Launched in conjunction with a three-part documentary of the same name on the BBC, the new exhibition at the RIBA entitled 'The Brits Who Built The Modern World' celebrates the generation of British architects who launched the High-tech architectural movement in the 20th century. The show is presented through a wealth of drawings, models, photographs and videos in the sleek and streamlined addition to the RIBA's display halls on the ground floor, designed by award-winning London practice Carmody Groarke.
Focusing on the work of seminal British architects Norman Foster, Richard Rogers, Terry Farrell, Nicholas Grimshaw and Michael and Patti Hopkins, the show explores the historical, social, economic and architectural context that fueled one of the most characteristic architectural approaches of the 20th century.
These architects - born within five years of each other in the 1930s - played a critical role in defining today's British architecture and contributing immensely to its current international success. Through a series of landmark buildings across a globe, the group became protagonists in the High-tech movement, whose industrial nature came as a response to Modernism's dominant concrete at the time.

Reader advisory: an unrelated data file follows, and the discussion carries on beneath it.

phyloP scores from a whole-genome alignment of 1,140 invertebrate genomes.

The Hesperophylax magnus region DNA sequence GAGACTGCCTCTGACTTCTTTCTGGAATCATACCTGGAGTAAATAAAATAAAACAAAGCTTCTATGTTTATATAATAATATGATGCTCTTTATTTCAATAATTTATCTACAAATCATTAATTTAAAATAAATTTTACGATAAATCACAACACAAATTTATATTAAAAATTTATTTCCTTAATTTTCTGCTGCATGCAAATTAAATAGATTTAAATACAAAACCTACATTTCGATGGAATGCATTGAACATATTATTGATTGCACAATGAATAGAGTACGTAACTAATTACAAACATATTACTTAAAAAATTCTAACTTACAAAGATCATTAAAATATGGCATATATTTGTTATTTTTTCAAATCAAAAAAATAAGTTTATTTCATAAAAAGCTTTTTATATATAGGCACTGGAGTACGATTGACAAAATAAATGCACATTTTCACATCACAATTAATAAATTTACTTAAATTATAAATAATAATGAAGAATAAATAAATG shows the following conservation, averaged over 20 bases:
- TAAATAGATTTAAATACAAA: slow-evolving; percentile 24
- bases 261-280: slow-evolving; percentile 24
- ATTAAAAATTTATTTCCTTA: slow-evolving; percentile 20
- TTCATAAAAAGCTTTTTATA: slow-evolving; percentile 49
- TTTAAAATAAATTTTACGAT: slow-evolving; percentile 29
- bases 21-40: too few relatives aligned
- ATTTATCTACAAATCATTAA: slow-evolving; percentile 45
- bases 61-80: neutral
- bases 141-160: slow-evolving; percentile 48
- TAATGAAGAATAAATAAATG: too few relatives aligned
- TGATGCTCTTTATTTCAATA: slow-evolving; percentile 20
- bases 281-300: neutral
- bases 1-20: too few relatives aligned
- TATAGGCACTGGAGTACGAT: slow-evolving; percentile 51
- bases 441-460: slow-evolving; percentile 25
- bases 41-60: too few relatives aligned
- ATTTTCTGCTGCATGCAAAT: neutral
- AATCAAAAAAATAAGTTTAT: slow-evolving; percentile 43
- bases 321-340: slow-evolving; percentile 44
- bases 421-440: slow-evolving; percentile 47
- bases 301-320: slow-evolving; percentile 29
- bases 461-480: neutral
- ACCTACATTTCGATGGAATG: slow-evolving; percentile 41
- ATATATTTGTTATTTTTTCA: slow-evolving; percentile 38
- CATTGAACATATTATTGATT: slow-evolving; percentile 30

The show is complemented by two further exhibitions: 'New British Voices: Today and Tomorrow' is on display at RIBA's first floor galleries and investigates current international projects by 17 British based practices, while 'Empire Builders: 1750-1950' at the V&A looks back to the history of British building abroad.